“There is no shame in being a victim of sexual violence; the shame must lie with those who perpetrate such heinous acts.”
Christian leaders marked the International Day for the Elimination of Sexual Violence in Conflict (19 June) with a united message to churches in South Sudan.
In a statement released last week, the South Sudan Council of Churches (SSCC) urged all churches across the country to include messages about the elimination of sexual violence in conflict in services being held over the weekend.
The prevalence of conflict-related sexual violence is a hidden crisis in South Sudan.
The UN Mission in South Sudan documented 193 cases of conflict-related sexual violence in 2020, affecting 142 women, 46 girls and five men. They estimate that for each rape reported in connection with a conflict, 10 to 20 cases go undocumented due to the fear and cultural stigma associated with it.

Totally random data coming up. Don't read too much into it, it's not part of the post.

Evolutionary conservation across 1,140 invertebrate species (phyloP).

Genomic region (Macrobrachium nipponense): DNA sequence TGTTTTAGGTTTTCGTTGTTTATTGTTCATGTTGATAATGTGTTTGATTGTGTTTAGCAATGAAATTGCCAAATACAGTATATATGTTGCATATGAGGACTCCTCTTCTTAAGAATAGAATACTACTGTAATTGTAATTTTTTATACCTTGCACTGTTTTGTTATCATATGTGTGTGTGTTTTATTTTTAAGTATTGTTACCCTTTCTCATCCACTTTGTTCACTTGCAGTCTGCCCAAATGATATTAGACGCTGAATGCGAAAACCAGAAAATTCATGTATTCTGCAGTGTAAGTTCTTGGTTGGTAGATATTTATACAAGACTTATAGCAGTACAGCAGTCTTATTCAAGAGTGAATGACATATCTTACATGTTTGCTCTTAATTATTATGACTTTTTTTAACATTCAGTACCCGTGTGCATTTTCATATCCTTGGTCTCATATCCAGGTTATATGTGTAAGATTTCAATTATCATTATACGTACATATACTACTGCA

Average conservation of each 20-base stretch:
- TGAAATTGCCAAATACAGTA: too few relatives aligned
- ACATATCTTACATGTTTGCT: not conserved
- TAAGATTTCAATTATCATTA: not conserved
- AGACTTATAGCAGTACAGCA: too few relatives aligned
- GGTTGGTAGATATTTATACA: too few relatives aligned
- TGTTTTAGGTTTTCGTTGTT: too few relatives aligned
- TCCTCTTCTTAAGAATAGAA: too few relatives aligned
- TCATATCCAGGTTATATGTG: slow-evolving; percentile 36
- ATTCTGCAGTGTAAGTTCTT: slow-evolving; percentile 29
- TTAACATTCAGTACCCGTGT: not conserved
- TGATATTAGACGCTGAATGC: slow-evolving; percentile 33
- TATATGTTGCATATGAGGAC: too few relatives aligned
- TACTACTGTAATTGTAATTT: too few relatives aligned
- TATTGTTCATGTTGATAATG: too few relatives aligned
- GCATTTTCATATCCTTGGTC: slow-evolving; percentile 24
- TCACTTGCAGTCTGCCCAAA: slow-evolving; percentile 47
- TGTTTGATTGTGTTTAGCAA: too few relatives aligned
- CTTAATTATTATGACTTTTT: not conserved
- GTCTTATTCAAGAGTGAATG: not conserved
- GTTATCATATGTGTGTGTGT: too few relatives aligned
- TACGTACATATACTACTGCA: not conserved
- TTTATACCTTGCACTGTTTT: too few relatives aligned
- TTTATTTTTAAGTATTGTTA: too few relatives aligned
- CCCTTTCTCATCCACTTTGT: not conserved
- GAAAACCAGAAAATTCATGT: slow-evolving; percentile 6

“The Church commends survivors – both men and women – for their strength in speaking up against sexual violence defying a culture of stigma and fears of retaliation,” read the statement. “There is no shame in being a victim of sexual violence; the shame must lie with those who perpetrate such heinous acts.”
“Acts such as rape, sexual slavery and forced marriage are crimes under South Sudanese laws and are inconsistent with teachings and principles of Christian faiths”.
“Everyone must uphold the sacredness of human life, the inherent dignity of every human being as well as their physical and mental integrity as reflected in the teachings and values of the Christian faith.”
Our partner the Presbyterian Church of South Sudan (PCOSS) is a member of the South Sudan Council of Churches. PCOSS Moderator Rev James Choul co-signed the statement. Both PCOSS and SSCC support the World Council of Churches #ThursdaysinBlack campaign to end rape and violence against women.